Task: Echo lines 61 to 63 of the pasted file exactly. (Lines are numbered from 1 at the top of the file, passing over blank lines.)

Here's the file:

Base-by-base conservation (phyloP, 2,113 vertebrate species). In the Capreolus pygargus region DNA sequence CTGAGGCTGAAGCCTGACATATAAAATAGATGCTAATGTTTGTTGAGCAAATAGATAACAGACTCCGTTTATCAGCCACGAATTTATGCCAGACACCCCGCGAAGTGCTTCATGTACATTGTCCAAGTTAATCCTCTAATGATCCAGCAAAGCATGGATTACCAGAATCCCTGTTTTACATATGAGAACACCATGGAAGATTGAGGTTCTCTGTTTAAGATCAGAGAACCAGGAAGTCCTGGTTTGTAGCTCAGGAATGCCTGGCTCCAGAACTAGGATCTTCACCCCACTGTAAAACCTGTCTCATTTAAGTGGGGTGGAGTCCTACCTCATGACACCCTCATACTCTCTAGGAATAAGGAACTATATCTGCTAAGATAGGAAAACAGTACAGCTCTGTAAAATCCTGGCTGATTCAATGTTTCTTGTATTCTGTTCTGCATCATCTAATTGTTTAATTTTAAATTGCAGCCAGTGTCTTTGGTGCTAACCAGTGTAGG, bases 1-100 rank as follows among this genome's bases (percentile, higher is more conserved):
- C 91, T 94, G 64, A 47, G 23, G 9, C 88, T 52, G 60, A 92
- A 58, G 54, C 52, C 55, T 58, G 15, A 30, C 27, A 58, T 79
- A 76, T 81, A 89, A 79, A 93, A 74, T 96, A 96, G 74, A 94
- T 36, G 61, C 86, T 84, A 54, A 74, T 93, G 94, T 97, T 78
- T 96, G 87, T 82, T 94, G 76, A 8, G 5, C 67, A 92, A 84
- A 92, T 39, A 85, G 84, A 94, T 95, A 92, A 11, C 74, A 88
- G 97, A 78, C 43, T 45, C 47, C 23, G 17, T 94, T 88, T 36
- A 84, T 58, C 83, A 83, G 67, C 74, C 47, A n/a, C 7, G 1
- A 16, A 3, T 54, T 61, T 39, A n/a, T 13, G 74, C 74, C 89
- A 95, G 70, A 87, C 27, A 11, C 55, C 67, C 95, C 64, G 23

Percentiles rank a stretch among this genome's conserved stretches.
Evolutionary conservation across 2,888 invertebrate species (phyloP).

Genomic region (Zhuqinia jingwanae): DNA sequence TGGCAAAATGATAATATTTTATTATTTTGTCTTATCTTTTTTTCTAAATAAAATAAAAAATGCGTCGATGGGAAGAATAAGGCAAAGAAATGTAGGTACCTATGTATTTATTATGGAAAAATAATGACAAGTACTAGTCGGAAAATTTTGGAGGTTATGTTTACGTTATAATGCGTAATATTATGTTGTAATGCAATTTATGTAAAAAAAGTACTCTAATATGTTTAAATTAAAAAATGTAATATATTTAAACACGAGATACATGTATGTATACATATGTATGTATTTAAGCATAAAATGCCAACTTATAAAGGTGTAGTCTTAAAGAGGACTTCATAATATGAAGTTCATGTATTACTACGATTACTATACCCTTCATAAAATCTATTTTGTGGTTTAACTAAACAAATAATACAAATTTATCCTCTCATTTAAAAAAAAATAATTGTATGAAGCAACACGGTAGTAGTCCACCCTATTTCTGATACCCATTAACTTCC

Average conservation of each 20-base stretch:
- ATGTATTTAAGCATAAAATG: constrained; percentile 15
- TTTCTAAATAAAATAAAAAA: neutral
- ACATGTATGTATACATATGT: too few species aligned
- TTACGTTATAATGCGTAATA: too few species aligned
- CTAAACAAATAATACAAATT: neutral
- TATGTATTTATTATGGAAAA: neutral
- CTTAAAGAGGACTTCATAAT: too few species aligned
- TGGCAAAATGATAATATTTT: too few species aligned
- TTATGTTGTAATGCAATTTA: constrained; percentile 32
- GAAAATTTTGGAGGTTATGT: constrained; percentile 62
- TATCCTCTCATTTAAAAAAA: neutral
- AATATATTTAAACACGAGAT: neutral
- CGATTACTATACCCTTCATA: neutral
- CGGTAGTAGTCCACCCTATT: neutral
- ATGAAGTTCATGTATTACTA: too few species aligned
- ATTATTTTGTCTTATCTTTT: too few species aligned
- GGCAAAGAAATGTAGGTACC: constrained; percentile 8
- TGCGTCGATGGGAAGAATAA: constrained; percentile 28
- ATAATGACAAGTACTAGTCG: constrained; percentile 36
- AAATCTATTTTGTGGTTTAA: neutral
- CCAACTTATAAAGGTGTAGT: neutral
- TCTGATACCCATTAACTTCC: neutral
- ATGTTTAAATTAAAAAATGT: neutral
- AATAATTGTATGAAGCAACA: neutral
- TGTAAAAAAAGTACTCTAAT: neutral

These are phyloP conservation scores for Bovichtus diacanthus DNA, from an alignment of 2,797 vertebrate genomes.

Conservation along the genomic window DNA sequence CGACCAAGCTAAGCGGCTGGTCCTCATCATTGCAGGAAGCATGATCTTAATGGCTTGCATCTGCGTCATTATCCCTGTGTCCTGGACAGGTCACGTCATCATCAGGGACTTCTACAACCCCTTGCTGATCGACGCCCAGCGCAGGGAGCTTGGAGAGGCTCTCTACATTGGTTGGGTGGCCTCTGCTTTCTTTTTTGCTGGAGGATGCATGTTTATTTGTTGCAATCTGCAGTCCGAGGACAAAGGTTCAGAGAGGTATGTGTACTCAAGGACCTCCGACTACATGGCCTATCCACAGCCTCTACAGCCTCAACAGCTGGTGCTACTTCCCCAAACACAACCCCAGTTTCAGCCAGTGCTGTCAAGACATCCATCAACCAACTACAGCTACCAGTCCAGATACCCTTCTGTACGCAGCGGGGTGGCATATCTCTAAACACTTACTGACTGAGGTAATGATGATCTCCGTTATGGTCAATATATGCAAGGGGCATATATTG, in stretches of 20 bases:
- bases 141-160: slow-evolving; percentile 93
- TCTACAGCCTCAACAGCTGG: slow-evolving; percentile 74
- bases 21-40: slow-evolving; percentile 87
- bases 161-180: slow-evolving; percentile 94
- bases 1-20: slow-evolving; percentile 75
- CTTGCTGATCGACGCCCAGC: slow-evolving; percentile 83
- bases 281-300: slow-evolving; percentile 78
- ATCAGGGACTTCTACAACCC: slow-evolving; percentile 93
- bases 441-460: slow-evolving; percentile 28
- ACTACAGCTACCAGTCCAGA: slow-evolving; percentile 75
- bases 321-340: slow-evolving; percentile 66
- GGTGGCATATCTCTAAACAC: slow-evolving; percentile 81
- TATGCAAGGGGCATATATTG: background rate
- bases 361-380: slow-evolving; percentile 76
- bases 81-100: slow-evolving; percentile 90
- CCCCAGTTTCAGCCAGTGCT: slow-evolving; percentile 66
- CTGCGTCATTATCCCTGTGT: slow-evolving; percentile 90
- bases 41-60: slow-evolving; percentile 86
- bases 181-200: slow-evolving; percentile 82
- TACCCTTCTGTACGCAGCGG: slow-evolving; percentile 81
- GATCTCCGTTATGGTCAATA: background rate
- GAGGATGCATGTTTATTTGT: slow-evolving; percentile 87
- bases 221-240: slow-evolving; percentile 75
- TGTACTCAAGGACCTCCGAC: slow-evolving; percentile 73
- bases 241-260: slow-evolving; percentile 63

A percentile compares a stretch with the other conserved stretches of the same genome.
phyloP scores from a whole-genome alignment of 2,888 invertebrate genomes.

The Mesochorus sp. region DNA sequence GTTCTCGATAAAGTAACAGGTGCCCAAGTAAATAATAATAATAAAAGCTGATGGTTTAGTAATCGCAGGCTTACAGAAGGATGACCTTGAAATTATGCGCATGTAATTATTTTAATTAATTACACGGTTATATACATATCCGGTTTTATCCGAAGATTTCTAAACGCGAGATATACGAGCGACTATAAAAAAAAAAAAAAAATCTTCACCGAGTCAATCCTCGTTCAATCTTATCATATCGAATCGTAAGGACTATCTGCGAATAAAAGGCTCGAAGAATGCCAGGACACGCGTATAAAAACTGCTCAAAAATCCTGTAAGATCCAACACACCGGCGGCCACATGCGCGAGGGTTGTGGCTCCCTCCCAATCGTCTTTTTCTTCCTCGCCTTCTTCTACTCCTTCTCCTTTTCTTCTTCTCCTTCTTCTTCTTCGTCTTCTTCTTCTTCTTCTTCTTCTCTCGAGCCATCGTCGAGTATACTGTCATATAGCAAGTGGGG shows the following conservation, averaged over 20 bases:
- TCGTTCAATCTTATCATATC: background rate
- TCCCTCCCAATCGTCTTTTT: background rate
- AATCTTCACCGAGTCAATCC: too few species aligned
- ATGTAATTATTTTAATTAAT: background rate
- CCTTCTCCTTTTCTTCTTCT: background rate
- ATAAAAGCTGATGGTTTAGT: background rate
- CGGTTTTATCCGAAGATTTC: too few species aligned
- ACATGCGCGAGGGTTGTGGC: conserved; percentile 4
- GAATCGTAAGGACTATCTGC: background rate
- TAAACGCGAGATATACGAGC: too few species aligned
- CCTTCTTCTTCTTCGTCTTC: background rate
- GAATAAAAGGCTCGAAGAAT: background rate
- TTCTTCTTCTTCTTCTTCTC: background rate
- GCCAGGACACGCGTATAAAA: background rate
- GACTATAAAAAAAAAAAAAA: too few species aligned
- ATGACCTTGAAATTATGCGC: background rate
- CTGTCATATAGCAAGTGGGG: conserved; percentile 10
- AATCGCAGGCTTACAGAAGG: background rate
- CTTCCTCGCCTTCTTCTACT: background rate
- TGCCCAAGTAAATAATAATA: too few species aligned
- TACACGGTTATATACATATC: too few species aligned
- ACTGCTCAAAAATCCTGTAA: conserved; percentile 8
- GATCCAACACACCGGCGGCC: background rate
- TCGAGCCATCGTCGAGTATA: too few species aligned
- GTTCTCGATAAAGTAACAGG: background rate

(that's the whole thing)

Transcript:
- bases 181-200: slow-evolving; percentile 82
- TACCCTTCTGTACGCAGCGG: slow-evolving; percentile 81
- GATCTCCGTTATGGTCAATA: background rate